It's no secret petrol in the Southern Highlands is expensive compared to other regions.
However will the re-branding of two service stations make a difference to prices?
The twin 7-Eleven service stations on the Hume Highway at Pheasants Nest officially closed on Wednesday, July 1.
The stores are due to re-open as Caltex/Ampol petrol stations on Sunday, August 2.
It is understood 7-Eleven's lease had ended and Caltex/Ampol signed a lease for the sites.
NRMA media advisor Bridget Ahern said a price drop wasn't likely.
"In terms of prices, we're not expecting them to change considerably when [Caltex/Ampol] take over," Ms Ahern said.
"Because it's a twin service station, there's not much competition with prices."
What will cause a price drop?
The high price of petrol has long been cause for complaint in the Southern Highlands.
Ms Ahern said only an increase in independent petrol stations would fix the problem.
"Unfortunately Bowral and Mittagong doesn't have a huge amount of independents," she said.
"The second there are more independents, prices go down and it makes everyone happier."
Location, location, location
The Southern Highlands once dominated the state's top five most expensive petrol.
Ms Ahern said it has almost fallen in the line with other locations across the state, however it still remained "slightly more expensive".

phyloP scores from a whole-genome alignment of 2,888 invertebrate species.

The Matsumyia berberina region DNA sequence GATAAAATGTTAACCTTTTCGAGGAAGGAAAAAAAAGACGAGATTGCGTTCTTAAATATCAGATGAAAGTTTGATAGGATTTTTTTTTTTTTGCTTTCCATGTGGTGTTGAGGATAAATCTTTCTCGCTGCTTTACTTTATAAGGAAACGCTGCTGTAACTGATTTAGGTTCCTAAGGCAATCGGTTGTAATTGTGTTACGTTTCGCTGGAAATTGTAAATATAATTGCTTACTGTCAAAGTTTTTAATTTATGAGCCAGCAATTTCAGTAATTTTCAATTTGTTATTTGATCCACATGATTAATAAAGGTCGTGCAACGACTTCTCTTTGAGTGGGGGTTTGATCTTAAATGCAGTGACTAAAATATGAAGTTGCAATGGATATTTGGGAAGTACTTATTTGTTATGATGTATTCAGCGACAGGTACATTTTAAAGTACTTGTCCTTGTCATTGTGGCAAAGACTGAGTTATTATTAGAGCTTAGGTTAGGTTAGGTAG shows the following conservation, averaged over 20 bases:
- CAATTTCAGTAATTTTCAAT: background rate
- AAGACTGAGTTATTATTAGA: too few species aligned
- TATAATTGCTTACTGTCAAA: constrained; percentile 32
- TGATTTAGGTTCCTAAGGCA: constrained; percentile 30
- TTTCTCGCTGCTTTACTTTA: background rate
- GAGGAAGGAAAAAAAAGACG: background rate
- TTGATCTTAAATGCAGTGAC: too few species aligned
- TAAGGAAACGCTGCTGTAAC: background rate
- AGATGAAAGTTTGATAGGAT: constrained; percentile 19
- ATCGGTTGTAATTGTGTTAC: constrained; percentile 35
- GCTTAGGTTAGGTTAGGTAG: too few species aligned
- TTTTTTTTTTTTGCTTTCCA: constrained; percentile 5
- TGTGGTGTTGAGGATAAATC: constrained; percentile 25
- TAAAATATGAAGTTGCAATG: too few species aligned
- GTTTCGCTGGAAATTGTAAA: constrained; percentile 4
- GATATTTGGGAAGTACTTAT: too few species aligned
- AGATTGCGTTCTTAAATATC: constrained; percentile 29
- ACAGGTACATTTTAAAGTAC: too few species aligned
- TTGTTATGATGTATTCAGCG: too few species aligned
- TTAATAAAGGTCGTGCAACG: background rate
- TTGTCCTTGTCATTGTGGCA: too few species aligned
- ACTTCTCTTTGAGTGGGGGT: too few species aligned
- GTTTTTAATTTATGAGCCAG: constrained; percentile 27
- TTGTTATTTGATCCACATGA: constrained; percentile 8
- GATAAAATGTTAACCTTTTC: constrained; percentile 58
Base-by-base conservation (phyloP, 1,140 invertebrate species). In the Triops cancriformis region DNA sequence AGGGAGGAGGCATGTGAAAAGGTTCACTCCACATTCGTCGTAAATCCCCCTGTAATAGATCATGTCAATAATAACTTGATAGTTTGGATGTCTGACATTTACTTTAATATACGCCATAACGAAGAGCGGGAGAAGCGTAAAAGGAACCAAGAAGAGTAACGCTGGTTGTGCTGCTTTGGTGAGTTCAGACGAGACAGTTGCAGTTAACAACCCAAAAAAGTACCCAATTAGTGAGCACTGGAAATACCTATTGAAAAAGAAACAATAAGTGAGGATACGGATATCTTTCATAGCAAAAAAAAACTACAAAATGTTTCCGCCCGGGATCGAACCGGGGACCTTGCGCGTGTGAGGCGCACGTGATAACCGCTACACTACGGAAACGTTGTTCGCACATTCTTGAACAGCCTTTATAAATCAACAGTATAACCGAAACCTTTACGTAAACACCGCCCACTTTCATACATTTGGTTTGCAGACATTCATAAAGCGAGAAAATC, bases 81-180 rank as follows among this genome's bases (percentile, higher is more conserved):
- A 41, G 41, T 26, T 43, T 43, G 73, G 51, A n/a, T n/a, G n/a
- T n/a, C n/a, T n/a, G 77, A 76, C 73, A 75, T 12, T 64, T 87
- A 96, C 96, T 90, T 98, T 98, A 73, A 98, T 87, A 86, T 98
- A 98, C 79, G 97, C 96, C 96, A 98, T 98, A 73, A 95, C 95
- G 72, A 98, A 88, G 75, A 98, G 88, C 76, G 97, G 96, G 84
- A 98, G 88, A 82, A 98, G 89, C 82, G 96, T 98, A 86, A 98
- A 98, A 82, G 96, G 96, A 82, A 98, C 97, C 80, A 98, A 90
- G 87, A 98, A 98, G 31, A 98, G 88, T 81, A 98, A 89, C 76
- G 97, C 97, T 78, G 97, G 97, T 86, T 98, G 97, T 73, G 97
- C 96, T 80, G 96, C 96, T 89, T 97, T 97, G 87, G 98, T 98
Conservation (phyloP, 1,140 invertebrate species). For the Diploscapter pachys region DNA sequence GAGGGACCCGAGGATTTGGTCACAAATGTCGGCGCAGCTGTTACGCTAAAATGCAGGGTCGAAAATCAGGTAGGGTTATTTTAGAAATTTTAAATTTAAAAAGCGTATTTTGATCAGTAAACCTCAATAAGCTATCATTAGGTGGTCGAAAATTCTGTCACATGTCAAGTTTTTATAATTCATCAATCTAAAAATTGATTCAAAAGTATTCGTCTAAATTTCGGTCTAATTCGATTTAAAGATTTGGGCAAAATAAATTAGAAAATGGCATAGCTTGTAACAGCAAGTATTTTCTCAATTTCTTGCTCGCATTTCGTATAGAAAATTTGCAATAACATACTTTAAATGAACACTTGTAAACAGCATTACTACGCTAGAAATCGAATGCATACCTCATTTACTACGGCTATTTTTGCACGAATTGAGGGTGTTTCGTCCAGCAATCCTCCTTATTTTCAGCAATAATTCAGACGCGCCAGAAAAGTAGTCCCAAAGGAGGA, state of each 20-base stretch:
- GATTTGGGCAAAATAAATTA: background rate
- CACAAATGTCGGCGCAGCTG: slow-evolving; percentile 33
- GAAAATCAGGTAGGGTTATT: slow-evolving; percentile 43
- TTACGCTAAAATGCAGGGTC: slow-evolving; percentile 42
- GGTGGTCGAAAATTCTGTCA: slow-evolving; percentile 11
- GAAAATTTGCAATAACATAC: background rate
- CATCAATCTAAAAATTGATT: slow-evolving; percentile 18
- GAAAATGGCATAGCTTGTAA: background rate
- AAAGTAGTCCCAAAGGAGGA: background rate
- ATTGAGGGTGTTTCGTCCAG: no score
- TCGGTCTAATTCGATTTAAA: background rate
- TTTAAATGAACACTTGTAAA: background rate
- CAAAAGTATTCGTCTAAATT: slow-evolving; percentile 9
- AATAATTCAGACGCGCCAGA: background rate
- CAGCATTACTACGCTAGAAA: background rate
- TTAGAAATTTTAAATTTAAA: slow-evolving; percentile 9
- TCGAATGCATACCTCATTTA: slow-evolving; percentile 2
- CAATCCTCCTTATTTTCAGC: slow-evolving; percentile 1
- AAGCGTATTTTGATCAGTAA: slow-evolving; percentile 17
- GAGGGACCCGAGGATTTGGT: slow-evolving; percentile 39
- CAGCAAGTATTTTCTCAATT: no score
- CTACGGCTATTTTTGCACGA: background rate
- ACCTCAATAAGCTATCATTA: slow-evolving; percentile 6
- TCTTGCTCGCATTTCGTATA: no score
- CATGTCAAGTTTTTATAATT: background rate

Large price differences for petrol remain in the Southern Highlands.
The dearest price for diesel at 3.45pm on Thursday, July 2 was 125.9 cents per litre.
This petrol was found at Coles Express in Bowral and Mittagong.
Meanwhile the independent service station in Elm Street, Colo Vale offered the cheapest price at 117.9 cents per litre.
The highest price for premium unleaded was 134.9 cents per litre at Coles Express in Bowral and Mittagong.
The lowest price was found BP Mittagong for 131.9 cents per litre.
Ms Ahern said regional motorists could save up to 10 cents a litre if they shopped around.
"Fuel stations have to legally post prices in real time," she said.
"It makes the petrol stations a lot more accountable."
Ms Ahern said petrol came from the same place, whether it was sold at "Metro petrol stations, tiny mum and dad shops or the big players".
Hence some people paid more for the same product.
"It is the same product. There might be fancy branding or ways of talking about it, but it comes from the same refineries," she said.